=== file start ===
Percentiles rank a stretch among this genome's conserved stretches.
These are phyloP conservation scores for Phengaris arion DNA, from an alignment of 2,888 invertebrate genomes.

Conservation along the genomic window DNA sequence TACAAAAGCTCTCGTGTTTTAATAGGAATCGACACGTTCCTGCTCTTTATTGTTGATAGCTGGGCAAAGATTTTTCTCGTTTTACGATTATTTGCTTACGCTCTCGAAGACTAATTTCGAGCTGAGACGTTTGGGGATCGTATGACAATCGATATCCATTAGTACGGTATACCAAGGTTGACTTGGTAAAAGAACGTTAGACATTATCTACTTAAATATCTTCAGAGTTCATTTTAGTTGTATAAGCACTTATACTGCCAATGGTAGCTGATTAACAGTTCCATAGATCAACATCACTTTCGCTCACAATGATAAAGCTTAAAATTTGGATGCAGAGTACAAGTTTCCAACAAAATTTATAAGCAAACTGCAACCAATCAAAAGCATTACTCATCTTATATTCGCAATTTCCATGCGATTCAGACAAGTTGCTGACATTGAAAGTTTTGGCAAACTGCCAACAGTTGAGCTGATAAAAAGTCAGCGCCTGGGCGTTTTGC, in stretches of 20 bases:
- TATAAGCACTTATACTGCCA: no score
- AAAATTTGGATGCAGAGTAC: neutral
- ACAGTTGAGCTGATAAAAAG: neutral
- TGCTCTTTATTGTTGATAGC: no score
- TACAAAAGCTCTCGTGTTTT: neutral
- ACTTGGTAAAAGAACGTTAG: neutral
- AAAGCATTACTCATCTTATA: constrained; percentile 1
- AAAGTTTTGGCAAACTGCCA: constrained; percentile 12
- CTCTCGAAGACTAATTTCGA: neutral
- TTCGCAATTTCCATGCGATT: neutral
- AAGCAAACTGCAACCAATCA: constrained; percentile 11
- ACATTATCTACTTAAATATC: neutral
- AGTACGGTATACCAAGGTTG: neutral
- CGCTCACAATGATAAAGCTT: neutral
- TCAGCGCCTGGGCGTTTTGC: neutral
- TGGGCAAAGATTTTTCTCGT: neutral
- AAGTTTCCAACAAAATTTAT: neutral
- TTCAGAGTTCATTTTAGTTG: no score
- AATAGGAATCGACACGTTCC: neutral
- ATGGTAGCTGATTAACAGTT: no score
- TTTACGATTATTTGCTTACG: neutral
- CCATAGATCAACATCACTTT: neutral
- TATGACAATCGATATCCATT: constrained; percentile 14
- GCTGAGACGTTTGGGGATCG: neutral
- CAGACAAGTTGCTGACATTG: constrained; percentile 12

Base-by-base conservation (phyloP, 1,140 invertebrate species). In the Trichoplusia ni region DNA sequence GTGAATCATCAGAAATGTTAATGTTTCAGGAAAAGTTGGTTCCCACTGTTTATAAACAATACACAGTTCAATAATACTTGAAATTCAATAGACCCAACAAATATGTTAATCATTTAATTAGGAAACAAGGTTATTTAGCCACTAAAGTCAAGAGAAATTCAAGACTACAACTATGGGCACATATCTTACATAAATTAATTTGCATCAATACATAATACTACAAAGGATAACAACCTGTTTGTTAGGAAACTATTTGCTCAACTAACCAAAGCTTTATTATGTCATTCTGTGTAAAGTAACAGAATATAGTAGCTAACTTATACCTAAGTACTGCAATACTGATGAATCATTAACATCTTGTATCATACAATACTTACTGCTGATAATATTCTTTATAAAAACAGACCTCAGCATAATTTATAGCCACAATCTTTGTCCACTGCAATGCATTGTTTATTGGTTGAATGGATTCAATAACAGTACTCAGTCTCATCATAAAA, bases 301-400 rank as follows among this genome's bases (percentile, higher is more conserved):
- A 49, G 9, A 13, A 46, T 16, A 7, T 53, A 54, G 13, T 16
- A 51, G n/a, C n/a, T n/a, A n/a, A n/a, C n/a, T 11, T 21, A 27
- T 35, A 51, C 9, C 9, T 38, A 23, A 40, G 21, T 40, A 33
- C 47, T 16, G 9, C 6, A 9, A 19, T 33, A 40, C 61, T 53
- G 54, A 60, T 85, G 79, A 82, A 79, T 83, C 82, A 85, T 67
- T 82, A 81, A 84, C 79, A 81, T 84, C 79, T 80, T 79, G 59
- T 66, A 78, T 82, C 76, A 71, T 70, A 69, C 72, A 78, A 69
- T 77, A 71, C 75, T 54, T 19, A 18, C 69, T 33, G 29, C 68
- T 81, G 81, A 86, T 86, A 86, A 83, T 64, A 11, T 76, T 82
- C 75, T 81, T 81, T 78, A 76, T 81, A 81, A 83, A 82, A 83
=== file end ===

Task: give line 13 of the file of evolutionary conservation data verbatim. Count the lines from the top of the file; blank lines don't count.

- TTCGCAATTTCCATGCGATT: neutral